7. I appreciate your remarks even though I disagree with nearly all of it. Just as Buffett has stated many times, I too don’t believe there is any security in a company who’s industry changes at a rapid rate. Even if we looked at the last 7 years rather than 10 for equity growth, we’d come to a growth rate of 12.01%. It wouldn’t meet the requirements of Buffett or Fisher. I can’t find one fundamental measurement that this company passes for either a Buffett or Graham stock. Appreciate your blog nonetheless. Take care.

  8. When a bill of sale is created and the transaction of money hasn’t occurred, it is classified as a receivable. A receivable is obviously something that was agreed by both parties involved; one that promised to sell and the other that promised to buy. Any money that is collected goes on the books as revenue. If I agree to purchase a computer chip from you, for example, and you agree to sell it to me and you send me the chip I ordered and are waiting to collect the money from the transaction, then we’ve just created a receivable. Therefore, the product has been shipped but not collected on and it is no longer an inventory item. On the other hand, if you collect the money per the agreement, then you’ve created a revenue. I’m sure you know this information, I’m just being clear for you that I know it without a doubt as well.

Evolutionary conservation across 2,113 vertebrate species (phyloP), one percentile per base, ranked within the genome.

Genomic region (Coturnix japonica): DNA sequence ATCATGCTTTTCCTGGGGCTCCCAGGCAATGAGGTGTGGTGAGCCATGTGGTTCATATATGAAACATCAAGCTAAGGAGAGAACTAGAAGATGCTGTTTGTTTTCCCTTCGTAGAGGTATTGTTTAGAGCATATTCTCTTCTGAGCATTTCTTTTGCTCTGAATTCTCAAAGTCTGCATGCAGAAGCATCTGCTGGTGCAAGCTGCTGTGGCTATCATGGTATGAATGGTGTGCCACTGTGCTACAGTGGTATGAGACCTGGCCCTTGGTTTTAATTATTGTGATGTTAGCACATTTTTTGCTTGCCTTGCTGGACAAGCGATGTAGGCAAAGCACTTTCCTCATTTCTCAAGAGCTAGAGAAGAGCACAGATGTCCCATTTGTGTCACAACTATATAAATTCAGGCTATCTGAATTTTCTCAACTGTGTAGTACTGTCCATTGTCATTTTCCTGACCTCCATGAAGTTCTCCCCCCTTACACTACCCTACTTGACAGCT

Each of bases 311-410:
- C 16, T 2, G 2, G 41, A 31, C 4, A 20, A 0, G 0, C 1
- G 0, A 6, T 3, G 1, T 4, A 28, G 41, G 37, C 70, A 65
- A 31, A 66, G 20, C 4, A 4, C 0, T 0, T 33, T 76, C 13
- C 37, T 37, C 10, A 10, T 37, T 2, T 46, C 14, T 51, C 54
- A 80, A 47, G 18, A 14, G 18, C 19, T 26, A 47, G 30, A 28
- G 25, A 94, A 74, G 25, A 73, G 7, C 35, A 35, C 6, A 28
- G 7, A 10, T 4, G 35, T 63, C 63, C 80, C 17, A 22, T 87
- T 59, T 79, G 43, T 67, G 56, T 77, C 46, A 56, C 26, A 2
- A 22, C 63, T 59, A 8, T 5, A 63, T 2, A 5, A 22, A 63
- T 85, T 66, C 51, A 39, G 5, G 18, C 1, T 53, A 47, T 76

Especially in regards to the technology sector where rapid change occurs, how a business handles its inventory needs to be addressed. Last In First Out (LIFO) First In First Out (FIFO).

    If I am the company and my inventory consists of raw material, for example, that cost my business $1 for that inventory and 6 months later my competitor can purchase that same inventory for $0.50 and therefore sells his finished product for $1, I need to sell my product for $1 just to compete with him and the $1 I spent to make my product doesn’t allow me to profit from it now.

    This is a very real situation in the Tech business and that is why technology businesses do not often times provide for a sound and risk free investment opportunity.